Why don’t we just take it a step further and outlaw the big evil polluting cars? It’ll be great and you guys can have lotsa fun trying to convince the tourists who pay your way and offer us this “fabulous” life of ours to come visit when their only option is riding cramped, dirty, dangerous Muni. BEST OF LUCK WITH THAT!

    Wake up, San Francisco, you’re being looted. No no, sorry, you have BEEN looted. The SFMTA is no better than an organized crime ring punking business owners for protection money.

  • Ginger

    To Winston and StevenS: why not contract out say, one

    maintenance facility and one “bundle” of say the Richmond District lines, and

    then see who provides the best and most efficient service.

    To El: Right. If people must pay to park, and pay to ride Muni, then why

    should handicapped people be able to park for free?

  • Souper

    Elias

    Again, you’re confusing the value of renting a dedicated parking space which is permanently available to you and you only:

    With:

    The value of a public street space that may or may not be available.

    People who pay for an off-street parking space know it is theirs and can drive around knowing it will always be available to them.

    Whereas those who park on the street have to drive around for ages until they are lucky enough to snag a space.

    So the market value of a secured, private, dedicated spot is going to be much higher than your estimare, and Sf RE price analogies don’t apply.

    World Traveler,

    Why do you claim that SF property taxes are too low. The average SF property is worth around $700K which, at an ad valoren rate of 1.2%, comes to an annual prop tax of $8,400 per annum, or $700 per month – more than the rents some rent controlled tenants pay for their entire home!

  • scurvy

    One thing lost in all of the reporting and all of the comments was that 88 free motorcycle spots are now being converted over to metered parking. Yes, these same people who ride motorcycles — freeing up your freeways, not fighting you for a space on Muni, zipping around congestion filled streets — are now losing their last bastion of free parking.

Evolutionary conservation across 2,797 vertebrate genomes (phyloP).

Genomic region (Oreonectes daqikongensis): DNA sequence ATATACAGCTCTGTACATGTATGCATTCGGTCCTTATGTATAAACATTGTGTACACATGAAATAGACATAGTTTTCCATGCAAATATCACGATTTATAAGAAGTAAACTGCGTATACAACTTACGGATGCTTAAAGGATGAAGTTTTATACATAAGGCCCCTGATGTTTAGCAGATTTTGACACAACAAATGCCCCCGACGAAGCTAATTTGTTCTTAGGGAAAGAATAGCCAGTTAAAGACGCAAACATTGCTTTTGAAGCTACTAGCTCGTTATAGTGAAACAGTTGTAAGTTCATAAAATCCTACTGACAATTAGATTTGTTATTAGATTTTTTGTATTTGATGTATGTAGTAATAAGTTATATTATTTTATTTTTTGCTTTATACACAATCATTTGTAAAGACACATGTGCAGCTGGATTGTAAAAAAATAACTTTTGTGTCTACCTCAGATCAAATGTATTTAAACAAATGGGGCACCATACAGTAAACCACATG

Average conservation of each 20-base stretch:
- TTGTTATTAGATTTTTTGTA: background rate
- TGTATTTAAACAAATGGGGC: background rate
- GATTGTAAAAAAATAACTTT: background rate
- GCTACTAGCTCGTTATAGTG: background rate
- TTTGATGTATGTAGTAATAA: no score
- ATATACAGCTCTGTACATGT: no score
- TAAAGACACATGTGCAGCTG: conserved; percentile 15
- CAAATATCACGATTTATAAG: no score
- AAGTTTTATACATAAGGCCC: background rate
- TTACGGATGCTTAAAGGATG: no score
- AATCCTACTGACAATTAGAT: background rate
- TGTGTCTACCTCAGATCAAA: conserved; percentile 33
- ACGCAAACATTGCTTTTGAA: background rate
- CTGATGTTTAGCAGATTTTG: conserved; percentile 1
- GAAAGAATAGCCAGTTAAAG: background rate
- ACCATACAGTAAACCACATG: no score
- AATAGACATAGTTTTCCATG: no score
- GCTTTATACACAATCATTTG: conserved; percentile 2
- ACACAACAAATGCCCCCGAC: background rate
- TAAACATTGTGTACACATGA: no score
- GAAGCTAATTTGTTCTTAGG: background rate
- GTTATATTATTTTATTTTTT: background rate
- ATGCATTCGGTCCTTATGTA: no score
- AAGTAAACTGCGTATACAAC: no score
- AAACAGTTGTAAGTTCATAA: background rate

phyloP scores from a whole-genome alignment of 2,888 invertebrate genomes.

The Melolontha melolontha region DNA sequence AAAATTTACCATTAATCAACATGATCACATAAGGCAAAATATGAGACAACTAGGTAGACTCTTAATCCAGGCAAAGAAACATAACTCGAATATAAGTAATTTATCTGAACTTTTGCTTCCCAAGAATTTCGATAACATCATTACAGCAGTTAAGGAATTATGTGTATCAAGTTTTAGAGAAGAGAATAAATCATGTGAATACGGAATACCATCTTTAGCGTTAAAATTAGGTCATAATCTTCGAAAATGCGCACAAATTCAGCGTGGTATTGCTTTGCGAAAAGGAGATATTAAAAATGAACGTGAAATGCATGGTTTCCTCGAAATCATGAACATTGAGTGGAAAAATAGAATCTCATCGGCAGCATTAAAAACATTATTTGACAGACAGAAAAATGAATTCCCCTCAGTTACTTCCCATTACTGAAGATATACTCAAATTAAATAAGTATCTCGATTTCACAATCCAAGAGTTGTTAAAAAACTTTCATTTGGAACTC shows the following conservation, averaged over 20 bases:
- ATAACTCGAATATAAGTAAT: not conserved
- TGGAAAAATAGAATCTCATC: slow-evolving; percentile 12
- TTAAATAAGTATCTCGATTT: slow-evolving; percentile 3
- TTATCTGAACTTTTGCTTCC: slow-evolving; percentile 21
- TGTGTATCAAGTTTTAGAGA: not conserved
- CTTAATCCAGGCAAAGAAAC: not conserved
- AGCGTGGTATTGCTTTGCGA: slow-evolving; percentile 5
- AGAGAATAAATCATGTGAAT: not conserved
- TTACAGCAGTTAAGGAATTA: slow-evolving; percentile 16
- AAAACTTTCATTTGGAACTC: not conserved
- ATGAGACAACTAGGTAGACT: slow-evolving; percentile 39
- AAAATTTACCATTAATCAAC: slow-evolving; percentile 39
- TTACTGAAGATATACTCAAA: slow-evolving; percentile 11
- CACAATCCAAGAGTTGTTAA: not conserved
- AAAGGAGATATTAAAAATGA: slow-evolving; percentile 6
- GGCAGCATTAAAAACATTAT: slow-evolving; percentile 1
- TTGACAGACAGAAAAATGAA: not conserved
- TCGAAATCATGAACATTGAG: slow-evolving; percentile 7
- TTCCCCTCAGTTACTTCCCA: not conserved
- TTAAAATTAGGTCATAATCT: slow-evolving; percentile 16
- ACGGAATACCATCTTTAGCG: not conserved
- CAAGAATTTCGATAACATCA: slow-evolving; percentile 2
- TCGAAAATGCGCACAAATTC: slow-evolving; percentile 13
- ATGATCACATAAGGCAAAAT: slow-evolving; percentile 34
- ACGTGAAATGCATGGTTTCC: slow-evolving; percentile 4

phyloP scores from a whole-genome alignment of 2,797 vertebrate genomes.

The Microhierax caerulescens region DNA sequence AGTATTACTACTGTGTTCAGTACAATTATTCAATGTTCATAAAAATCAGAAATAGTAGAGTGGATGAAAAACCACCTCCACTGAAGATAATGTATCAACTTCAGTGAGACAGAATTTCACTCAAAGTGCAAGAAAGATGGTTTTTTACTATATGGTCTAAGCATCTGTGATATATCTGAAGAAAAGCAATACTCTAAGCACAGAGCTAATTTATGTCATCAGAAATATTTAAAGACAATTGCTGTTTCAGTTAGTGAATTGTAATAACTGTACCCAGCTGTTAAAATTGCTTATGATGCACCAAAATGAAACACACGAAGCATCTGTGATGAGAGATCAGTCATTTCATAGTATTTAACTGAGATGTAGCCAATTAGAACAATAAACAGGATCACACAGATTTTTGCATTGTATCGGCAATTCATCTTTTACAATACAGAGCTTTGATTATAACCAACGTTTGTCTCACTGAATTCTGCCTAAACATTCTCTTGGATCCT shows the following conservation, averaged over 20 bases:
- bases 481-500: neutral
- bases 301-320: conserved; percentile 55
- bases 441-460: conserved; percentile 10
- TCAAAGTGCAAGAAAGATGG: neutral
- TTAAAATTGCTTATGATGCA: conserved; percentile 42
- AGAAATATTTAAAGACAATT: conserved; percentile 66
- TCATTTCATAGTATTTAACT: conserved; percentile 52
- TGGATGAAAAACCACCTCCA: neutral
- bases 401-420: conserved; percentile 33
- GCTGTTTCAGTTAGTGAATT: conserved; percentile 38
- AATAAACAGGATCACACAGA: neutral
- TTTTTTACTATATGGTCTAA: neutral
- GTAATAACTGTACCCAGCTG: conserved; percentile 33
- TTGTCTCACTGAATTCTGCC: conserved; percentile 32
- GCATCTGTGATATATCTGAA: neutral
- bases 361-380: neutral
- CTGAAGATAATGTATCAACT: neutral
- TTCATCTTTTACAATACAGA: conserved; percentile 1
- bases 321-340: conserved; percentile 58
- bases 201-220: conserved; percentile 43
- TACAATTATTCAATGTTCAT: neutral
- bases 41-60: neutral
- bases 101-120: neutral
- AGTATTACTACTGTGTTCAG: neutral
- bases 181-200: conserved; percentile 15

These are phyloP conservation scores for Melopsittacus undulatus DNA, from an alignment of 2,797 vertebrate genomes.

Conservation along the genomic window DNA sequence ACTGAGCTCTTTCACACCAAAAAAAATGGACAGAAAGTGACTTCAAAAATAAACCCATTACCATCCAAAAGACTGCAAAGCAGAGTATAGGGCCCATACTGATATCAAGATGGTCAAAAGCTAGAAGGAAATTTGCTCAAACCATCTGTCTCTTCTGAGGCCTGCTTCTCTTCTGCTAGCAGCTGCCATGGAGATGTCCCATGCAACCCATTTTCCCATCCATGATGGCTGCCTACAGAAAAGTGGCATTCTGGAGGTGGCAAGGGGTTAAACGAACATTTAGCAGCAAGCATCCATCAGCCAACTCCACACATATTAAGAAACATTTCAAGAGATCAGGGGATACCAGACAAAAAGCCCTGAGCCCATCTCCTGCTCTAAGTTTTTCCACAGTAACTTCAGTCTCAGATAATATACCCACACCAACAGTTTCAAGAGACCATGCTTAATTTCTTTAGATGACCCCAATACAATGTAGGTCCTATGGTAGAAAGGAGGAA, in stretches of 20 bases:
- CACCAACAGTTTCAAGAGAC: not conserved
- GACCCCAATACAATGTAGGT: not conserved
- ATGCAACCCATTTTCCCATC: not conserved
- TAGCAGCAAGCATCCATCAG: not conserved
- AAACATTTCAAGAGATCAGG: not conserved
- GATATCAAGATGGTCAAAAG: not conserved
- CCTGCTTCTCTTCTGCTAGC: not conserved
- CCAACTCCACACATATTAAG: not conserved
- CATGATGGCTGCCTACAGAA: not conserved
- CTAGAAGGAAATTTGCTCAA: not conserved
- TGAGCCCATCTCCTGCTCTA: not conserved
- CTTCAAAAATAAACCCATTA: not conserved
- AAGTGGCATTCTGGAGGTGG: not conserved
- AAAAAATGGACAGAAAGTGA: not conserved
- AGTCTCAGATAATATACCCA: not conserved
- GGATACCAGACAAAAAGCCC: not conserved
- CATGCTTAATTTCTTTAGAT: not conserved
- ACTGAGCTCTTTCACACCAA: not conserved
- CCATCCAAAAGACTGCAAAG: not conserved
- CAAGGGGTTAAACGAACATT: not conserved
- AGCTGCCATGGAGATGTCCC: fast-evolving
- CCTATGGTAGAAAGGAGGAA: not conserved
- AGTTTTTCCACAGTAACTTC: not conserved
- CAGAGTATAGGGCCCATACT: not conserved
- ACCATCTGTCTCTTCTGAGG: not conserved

MTA recently raised motorcycle rates from 15 cents/hour to 70 cents per hour. Making each “space” $3.50/hour. This pushed most of the people near New Montgomery and Howard to park at the last free spots on Clementina behind Thirsty Bear. Even if you didn’t ride, it was very evident if you walked past the empty stalls of bike spots.

    Verdict, motorcyclists are more price sensitive to parking prices and will just stop riding. Raise your hand if you honestly think that the MTA is competent enough to implement demand-based pricing? Yeah, thought so.

    Also, who in the MTA has a vendetta against motorcyclists? Why were dozens of free MC spots on Folsom & Main converted into 5 metered car spots? Honestly, why? How much incremental revenue do those extra meters bring in compared to providing parking for 25 motorcycle spots? I thought the MTA’s priority was to get people out of their cars and using alternative methods to getting to work? Well, a motorcycle is the best alternative out there — and you’re making it less attractive. Morons.

  • Scurvy, while I don’t see how “alternative” a motorcycle really is, I agree do agree that changing the pricing points on those spots doesn’t make much sense. Especially since they sit empty now. However, they sit empty because there are free spots a block away. They should drop the price on the already metered spots and then bring the now free ones online at the same or slightly less rate.

    But taking away motorcycle spots for a car spot or two isn’t a very smart use of space, but then again everything about the car is waste and overindulgence.

  • Sean

    @mikesonn

    I own both a scooter and a bicycle, love and use both of them to commute to work, split about 50/50. Here are a couple of ways that you might consider them an “alternative” to a car.

    1. Typically much more fuel-efficient than a car (for example, I get about 80mpg and buy a gallon of gas every two weeks.)

    2. Take up far less space, both when on the road and particularly so when parked. You can convert 1 car space into 4 or 5 motorcycle spaces.

    Yes, they burn gas, yes they aren’t a bicycle, but they’re a hell of a lot better than a car.

    @scurvy

    Saying they’re the “best” alternative is a bit subjective. They are for some people, and aren’t for others. The important thing to recognize is that they definitely have advantages over cars in a dense urban environment.

  • Sean, thanks. I understand the obvious. And fuel-efficient doesn’t necessarily equal clean. Cars have catalytic converters, scooters don’t. And mo-peds are usually two stroke so they are choking out some pretty nasty stuff.

  • scurvy